Bear safety tips

With the flurry of bear sightings in Broomfield last week, the Open Space and Trails Department issued a news release Thursday with some general safety guidelines.

Bear sightings are not uncommon along the Front Range, even in neighborhoods and residential areas, and in most cases, bears are simply seeking new habitat and will pass through residential areas without conflict, according to the Colorado Department of Parks and Wildlife. Colorado is home only to black bears, which could be black, brown, cinnamon or blond fur, and are not aggressive, according to CPW.

If you do encounter a bear, wildlife officials advise:

• Stay calm and never run; running can make a bear chase you.

• Keep your distance. Back slowly away while facing the bear, but avoid direct eye contact.

• Slowly and calmly leave the area. Talk aloud so the bear will become aware of you.

• Be extra careful around a female with cubs. Never approach a cub.

• Never throw food to distract a bear. This teaches a bear to approach people for food.

• Fight back if attacked. Black bears have been driven away when people fight with rocks, sticks, binoculars or even bare hands.

• Report sightings to police dispatch at 303-438-6400 or CPW at 303-291-7277. In an emergency, call 911.

Ways you can bear-proof your back yard include:

•Keep garbage indoors until trash pick-up or use a bear-proof garbage can.

• Feed pets and store pet food inside.

• Burn barbecue grills to immediately clean them after use, and store them indoors.

• Only feed birds in winter, when they need it and when bears sleep. Bears love bird seed and hummingbird feeders.

• Never store food outside. Bears will tear open locked freezers.

•Never leave food, trash, pet food or coolers in your car. Bears will tear open doors and break windshields.

•Harvest fruit and vegetables as they ripen. Pick up fallen fruit from the ground. Keep your lawn mowed and free of flowering dandelions and clover.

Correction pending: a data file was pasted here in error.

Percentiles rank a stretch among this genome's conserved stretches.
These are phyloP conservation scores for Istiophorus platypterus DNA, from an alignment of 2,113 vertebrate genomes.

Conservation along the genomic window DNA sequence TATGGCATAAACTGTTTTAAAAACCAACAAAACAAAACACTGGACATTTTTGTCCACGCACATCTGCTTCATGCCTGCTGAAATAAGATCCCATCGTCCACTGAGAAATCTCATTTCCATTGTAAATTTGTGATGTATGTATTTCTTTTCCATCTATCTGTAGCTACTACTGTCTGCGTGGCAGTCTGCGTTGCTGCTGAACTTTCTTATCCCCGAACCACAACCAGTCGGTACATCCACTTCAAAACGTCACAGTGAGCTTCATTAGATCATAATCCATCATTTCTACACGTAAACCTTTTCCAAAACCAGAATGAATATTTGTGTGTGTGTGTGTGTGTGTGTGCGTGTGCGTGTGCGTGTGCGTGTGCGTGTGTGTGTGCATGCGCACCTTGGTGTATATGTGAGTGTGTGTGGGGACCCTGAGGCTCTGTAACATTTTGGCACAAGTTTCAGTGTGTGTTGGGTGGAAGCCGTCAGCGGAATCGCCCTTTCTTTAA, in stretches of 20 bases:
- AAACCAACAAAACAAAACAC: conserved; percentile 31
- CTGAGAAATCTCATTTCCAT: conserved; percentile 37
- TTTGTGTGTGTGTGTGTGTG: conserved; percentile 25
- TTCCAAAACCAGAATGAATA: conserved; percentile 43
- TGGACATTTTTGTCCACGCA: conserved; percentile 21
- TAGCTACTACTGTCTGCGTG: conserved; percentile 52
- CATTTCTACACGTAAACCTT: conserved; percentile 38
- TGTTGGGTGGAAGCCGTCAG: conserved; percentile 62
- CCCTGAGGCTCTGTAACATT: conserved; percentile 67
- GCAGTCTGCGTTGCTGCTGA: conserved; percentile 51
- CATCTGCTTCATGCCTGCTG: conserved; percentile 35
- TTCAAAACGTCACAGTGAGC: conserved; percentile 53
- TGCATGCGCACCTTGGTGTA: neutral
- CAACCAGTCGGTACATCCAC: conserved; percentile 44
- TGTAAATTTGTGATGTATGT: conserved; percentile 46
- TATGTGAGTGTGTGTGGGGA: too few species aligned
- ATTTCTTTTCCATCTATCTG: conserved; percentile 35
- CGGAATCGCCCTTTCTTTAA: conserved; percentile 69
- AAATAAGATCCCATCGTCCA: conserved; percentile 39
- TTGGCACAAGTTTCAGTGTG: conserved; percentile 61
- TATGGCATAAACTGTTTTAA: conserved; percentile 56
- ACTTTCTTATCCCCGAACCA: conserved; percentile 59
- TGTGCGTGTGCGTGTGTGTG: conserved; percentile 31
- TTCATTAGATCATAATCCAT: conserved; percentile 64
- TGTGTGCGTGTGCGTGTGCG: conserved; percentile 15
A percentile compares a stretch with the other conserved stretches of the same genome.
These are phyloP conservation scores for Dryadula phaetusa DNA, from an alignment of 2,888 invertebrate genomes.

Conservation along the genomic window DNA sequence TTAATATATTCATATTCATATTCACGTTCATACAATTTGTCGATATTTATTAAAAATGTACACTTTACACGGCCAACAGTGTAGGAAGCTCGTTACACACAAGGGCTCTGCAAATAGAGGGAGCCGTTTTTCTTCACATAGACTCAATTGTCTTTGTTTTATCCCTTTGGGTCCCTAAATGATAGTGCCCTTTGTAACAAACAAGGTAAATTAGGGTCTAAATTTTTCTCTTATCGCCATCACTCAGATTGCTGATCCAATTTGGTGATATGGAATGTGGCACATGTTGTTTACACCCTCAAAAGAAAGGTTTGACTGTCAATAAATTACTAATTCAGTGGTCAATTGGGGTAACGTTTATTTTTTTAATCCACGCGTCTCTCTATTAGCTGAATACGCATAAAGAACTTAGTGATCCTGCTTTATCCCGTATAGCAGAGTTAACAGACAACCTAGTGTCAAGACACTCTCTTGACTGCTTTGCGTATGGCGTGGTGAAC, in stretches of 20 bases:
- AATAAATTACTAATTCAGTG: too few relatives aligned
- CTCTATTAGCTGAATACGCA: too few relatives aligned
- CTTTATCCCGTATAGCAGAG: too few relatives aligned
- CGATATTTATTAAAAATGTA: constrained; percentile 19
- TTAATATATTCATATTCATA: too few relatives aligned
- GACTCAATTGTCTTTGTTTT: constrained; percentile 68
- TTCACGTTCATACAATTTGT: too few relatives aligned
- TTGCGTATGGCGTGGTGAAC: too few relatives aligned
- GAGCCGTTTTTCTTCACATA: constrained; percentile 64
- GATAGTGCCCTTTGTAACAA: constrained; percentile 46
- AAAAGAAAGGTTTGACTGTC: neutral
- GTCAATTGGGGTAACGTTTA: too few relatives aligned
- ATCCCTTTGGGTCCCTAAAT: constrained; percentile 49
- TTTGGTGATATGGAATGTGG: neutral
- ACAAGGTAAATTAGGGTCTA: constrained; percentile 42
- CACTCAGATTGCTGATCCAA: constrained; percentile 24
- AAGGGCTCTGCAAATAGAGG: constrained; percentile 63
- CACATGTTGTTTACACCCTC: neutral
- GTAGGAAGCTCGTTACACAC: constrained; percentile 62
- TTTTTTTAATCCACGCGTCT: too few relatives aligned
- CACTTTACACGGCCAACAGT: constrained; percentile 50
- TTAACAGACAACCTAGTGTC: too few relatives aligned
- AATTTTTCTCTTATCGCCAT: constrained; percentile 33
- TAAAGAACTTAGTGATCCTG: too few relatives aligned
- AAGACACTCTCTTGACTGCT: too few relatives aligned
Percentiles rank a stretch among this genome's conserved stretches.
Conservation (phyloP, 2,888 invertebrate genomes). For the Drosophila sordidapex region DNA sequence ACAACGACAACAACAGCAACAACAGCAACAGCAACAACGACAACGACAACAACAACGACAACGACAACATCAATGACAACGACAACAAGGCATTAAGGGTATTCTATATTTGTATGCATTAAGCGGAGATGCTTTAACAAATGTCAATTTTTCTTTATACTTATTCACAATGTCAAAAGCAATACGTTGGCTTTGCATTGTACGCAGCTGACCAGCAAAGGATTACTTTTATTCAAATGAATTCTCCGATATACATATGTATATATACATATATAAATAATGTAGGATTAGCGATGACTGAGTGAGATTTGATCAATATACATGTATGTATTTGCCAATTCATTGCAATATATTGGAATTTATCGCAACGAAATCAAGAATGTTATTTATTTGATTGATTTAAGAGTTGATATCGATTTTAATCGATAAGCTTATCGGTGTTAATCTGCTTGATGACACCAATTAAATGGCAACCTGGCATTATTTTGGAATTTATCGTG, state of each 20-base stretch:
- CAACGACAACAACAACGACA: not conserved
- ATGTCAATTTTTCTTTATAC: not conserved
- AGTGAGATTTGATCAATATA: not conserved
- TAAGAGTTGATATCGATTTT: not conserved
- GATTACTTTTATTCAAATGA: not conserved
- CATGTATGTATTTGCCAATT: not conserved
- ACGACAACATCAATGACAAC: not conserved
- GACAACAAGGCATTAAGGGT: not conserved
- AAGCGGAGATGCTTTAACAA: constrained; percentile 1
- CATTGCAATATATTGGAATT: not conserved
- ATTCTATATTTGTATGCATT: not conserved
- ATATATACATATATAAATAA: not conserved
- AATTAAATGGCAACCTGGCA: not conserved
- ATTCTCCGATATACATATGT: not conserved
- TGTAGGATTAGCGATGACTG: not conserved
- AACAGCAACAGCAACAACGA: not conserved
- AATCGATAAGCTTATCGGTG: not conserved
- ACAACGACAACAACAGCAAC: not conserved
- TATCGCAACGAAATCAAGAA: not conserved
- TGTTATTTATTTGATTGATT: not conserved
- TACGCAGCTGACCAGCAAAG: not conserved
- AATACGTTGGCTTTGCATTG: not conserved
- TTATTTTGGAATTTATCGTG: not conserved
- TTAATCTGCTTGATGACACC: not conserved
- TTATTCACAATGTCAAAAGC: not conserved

• Keep compost clean and securely enclosed .

If you see a bear in your yard:

• Stay calm. If the bear does not find food, it will usually leave.

• Stay away. Bears might attack when they feel threatened.

• Warn others. Bring kids and pets indoors. Remind others to keep their distance.

• Scare that bear. Make sure the bear has a clear escape path. Make lots of noise, turn on lights, bang pots. Don't let the bear become comfortable around your home.

• Remove attractants. After the bear is gone, make sure your home is bear-proof.

The five-day walkabout a young black bear had in Broomfield came to an end Thursday.

The bear, first spotted Sunday, was spotted again Thursday afternoon in a tree on Mesa Court. Hours later, he was tranquilized, dragged from his pine tree perch, given eye drops and an ear tag and whisked away on a trailer bound for a new, more suitable home, thus ending the bruin's adventures in the city.

The bear, who is about a year or two old, will be relocated somewhere in the northern Front Range, said Larry Rogstad, an area wildlife manager with Colorado Parks and Wildlife.

"There's been so much interest from the neighborhood," he said, turning to watch neighbors on Mesa Court pull out their cell phones and take pictures of the tranquilized bear.

Leaning into the trailer, a wildlife official gave the bear eye drops, because the animal loses its ability to blink when it is tranquilized.